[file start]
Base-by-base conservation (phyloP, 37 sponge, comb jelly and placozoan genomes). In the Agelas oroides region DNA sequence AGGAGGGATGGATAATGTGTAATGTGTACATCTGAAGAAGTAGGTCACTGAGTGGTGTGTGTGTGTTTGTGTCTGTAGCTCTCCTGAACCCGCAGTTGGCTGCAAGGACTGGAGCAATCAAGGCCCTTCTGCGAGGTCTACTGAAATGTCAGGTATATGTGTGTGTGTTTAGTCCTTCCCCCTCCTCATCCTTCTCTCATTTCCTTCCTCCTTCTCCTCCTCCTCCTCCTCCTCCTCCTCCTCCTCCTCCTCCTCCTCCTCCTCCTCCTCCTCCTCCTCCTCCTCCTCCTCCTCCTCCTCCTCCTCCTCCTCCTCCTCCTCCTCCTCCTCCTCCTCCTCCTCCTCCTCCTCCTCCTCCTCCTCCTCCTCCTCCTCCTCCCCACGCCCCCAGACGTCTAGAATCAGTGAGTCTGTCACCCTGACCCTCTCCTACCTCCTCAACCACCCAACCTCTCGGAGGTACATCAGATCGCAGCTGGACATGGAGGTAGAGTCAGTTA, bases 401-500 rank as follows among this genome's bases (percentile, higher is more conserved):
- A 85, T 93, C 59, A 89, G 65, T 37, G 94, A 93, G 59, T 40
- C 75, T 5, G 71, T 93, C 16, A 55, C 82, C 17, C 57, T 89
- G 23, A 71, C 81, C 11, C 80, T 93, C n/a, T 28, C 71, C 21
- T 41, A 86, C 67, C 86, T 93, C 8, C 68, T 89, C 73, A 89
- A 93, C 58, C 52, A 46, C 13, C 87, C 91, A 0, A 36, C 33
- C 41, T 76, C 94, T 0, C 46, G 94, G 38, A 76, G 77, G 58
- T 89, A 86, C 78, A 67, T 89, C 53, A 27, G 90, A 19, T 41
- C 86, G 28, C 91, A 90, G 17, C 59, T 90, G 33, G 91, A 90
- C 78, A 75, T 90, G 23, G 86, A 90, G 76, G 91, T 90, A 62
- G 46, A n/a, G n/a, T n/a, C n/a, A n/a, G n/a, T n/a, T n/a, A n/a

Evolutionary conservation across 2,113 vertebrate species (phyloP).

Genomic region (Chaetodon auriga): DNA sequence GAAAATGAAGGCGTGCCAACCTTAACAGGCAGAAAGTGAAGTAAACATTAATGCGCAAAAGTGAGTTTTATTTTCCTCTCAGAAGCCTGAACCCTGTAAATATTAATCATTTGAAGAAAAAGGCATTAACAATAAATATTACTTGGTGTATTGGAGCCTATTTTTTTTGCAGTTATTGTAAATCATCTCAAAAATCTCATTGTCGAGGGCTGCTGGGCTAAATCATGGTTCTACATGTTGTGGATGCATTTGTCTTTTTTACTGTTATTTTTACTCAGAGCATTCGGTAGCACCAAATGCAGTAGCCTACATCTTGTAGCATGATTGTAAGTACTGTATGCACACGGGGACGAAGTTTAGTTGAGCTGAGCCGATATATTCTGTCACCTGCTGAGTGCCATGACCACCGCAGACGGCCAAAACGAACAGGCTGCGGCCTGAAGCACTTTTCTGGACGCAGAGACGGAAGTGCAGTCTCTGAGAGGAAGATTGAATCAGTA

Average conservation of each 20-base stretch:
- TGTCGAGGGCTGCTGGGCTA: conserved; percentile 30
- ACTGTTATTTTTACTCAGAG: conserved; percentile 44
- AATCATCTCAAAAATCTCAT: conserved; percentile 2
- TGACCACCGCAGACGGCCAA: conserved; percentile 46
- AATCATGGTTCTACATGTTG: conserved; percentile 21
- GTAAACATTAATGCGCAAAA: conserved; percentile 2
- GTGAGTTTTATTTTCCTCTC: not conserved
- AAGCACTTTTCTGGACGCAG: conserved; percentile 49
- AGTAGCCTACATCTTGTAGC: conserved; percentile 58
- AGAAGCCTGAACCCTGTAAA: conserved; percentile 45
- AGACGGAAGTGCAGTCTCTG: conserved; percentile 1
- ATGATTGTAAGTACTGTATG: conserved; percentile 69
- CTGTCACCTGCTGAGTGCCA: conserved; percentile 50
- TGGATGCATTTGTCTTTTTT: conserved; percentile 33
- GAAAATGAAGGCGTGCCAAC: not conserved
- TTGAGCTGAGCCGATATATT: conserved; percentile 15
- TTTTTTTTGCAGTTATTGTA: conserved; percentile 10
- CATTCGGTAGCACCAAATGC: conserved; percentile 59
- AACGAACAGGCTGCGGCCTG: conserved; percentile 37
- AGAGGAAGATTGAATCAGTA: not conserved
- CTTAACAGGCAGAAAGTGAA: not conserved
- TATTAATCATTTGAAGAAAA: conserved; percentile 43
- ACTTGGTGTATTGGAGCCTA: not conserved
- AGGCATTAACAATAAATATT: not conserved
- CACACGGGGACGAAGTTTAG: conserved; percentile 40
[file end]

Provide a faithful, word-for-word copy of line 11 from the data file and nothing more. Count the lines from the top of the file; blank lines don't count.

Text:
- G 46, A n/a, G n/a, T n/a, C n/a, A n/a, G n/a, T n/a, T n/a, A n/a